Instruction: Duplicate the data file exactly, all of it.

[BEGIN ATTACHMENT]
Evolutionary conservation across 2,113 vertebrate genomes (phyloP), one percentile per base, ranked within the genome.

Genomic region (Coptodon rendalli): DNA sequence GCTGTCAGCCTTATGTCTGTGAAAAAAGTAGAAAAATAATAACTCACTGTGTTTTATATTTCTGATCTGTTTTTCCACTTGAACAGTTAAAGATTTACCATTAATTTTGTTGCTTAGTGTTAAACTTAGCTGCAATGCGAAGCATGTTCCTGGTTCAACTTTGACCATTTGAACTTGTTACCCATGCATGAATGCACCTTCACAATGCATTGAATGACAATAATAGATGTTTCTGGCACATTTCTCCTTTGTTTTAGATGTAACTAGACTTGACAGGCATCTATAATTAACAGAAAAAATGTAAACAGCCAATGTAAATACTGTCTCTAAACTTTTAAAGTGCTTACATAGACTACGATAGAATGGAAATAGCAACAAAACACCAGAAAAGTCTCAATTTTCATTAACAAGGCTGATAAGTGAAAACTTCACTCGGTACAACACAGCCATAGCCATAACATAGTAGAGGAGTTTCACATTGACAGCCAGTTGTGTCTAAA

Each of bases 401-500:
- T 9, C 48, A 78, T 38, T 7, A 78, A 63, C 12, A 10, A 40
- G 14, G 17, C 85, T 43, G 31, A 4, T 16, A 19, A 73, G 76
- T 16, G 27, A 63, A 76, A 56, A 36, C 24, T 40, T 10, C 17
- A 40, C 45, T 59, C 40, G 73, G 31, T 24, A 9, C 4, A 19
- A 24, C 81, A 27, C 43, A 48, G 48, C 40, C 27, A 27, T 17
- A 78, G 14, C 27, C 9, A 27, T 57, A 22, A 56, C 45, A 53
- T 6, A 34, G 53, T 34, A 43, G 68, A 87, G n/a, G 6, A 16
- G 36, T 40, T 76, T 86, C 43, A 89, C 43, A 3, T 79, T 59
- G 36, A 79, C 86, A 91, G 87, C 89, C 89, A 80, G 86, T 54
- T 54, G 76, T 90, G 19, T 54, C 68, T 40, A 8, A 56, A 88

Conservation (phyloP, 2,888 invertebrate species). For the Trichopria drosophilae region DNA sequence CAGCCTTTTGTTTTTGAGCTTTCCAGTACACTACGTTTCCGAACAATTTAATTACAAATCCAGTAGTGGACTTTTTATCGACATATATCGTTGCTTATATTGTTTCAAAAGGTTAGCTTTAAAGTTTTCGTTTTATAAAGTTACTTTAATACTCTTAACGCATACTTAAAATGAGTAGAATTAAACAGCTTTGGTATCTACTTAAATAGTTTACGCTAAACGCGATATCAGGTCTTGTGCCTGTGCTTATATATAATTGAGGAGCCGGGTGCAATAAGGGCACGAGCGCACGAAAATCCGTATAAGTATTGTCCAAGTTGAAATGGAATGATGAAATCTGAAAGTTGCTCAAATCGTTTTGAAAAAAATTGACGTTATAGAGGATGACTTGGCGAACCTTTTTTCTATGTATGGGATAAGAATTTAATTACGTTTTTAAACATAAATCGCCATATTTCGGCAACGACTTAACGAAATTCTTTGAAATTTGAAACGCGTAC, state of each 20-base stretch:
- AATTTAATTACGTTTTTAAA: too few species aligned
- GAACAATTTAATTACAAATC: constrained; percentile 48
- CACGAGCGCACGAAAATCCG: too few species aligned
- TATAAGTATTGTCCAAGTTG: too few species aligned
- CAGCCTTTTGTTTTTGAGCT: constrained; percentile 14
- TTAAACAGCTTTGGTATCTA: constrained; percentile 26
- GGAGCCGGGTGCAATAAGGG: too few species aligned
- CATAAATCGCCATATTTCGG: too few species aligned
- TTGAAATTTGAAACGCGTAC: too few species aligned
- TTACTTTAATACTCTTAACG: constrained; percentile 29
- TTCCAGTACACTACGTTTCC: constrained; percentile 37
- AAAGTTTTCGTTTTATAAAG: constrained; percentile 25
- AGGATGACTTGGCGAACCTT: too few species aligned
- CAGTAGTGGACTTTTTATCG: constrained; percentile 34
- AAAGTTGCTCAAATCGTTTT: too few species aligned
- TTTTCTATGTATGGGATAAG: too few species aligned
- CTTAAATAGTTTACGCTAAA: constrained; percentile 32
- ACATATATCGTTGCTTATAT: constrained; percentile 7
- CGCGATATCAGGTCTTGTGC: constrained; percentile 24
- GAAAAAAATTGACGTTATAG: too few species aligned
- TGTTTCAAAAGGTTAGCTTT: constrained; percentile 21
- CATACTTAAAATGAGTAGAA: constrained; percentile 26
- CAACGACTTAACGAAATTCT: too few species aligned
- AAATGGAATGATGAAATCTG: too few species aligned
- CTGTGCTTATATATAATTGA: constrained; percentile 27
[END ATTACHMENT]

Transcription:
Evolutionary conservation across 2,113 vertebrate genomes (phyloP), one percentile per base, ranked within the genome.

Genomic region (Coptodon rendalli): DNA sequence GCTGTCAGCCTTATGTCTGTGAAAAAAGTAGAAAAATAATAACTCACTGTGTTTTATATTTCTGATCTGTTTTTCCACTTGAACAGTTAAAGATTTACCATTAATTTTGTTGCTTAGTGTTAAACTTAGCTGCAATGCGAAGCATGTTCCTGGTTCAACTTTGACCATTTGAACTTGTTACCCATGCATGAATGCACCTTCACAATGCATTGAATGACAATAATAGATGTTTCTGGCACATTTCTCCTTTGTTTTAGATGTAACTAGACTTGACAGGCATCTATAATTAACAGAAAAAATGTAAACAGCCAATGTAAATACTGTCTCTAAACTTTTAAAGTGCTTACATAGACTACGATAGAATGGAAATAGCAACAAAACACCAGAAAAGTCTCAATTTTCATTAACAAGGCTGATAAGTGAAAACTTCACTCGGTACAACACAGCCATAGCCATAACATAGTAGAGGAGTTTCACATTGACAGCCAGTTGTGTCTAAA

Each of bases 401-500:
- T 9, C 48, A 78, T 38, T 7, A 78, A 63, C 12, A 10, A 40
- G 14, G 17, C 85, T 43, G 31, A 4, T 16, A 19, A 73, G 76
- T 16, G 27, A 63, A 76, A 56, A 36, C 24, T 40, T 10, C 17
- A 40, C 45, T 59, C 40, G 73, G 31, T 24, A 9, C 4, A 19
- A 24, C 81, A 27, C 43, A 48, G 48, C 40, C 27, A 27, T 17
- A 78, G 14, C 27, C 9, A 27, T 57, A 22, A 56, C 45, A 53
- T 6, A 34, G 53, T 34, A 43, G 68, A 87, G n/a, G 6, A 16
- G 36, T 40, T 76, T 86, C 43, A 89, C 43, A 3, T 79, T 59
- G 36, A 79, C 86, A 91, G 87, C 89, C 89, A 80, G 86, T 54
- T 54, G 76, T 90, G 19, T 54, C 68, T 40, A 8, A 56, A 88

Conservation (phyloP, 2,888 invertebrate species). For the Trichopria drosophilae region DNA sequence CAGCCTTTTGTTTTTGAGCTTTCCAGTACACTACGTTTCCGAACAATTTAATTACAAATCCAGTAGTGGACTTTTTATCGACATATATCGTTGCTTATATTGTTTCAAAAGGTTAGCTTTAAAGTTTTCGTTTTATAAAGTTACTTTAATACTCTTAACGCATACTTAAAATGAGTAGAATTAAACAGCTTTGGTATCTACTTAAATAGTTTACGCTAAACGCGATATCAGGTCTTGTGCCTGTGCTTATATATAATTGAGGAGCCGGGTGCAATAAGGGCACGAGCGCACGAAAATCCGTATAAGTATTGTCCAAGTTGAAATGGAATGATGAAATCTGAAAGTTGCTCAAATCGTTTTGAAAAAAATTGACGTTATAGAGGATGACTTGGCGAACCTTTTTTCTATGTATGGGATAAGAATTTAATTACGTTTTTAAACATAAATCGCCATATTTCGGCAACGACTTAACGAAATTCTTTGAAATTTGAAACGCGTAC, state of each 20-base stretch:
- AATTTAATTACGTTTTTAAA: too few species aligned
- GAACAATTTAATTACAAATC: constrained; percentile 48
- CACGAGCGCACGAAAATCCG: too few species aligned
- TATAAGTATTGTCCAAGTTG: too few species aligned
- CAGCCTTTTGTTTTTGAGCT: constrained; percentile 14
- TTAAACAGCTTTGGTATCTA: constrained; percentile 26
- GGAGCCGGGTGCAATAAGGG: too few species aligned
- CATAAATCGCCATATTTCGG: too few species aligned
- TTGAAATTTGAAACGCGTAC: too few species aligned
- TTACTTTAATACTCTTAACG: constrained; percentile 29
- TTCCAGTACACTACGTTTCC: constrained; percentile 37
- AAAGTTTTCGTTTTATAAAG: constrained; percentile 25
- AGGATGACTTGGCGAACCTT: too few species aligned
- CAGTAGTGGACTTTTTATCG: constrained; percentile 34
- AAAGTTGCTCAAATCGTTTT: too few species aligned
- TTTTCTATGTATGGGATAAG: too few species aligned
- CTTAAATAGTTTACGCTAAA: constrained; percentile 32
- ACATATATCGTTGCTTATAT: constrained; percentile 7
- CGCGATATCAGGTCTTGTGC: constrained; percentile 24
- GAAAAAAATTGACGTTATAG: too few species aligned
- TGTTTCAAAAGGTTAGCTTT: constrained; percentile 21
- CATACTTAAAATGAGTAGAA: constrained; percentile 26
- CAACGACTTAACGAAATTCT: too few species aligned
- AAATGGAATGATGAAATCTG: too few species aligned
- CTGTGCTTATATATAATTGA: constrained; percentile 27